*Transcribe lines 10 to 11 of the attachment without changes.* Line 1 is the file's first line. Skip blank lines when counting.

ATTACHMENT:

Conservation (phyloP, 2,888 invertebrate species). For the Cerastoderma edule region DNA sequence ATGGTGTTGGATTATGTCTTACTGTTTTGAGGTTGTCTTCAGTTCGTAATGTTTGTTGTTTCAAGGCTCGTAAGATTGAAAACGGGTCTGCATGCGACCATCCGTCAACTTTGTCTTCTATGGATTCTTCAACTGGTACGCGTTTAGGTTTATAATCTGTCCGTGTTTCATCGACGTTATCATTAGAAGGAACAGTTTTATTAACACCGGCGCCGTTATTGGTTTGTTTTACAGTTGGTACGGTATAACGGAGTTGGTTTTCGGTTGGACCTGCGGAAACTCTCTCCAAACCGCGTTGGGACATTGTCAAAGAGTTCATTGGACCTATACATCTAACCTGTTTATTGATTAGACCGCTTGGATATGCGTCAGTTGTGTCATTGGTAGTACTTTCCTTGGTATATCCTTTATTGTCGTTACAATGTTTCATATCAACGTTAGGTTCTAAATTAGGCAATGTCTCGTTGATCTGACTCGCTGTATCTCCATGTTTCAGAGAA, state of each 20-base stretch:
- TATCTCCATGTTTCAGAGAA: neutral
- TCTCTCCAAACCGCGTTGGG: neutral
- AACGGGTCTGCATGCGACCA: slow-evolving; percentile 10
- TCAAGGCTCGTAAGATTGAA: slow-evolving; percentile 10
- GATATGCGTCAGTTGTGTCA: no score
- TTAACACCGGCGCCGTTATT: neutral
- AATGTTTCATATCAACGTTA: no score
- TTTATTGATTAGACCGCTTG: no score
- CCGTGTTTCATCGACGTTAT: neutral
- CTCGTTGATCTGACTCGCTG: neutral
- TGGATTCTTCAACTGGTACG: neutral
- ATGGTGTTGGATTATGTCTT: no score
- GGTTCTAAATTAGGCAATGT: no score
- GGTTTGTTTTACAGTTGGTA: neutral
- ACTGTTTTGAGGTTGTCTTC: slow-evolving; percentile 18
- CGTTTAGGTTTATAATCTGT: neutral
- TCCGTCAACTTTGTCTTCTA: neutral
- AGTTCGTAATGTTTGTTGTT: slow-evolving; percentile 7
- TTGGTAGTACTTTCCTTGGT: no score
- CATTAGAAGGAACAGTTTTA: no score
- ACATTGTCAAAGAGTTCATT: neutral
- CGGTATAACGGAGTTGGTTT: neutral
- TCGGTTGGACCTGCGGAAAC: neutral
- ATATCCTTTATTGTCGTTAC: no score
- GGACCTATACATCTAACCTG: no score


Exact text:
- CCGTGTTTCATCGACGTTAT: neutral
- CTCGTTGATCTGACTCGCTG: neutral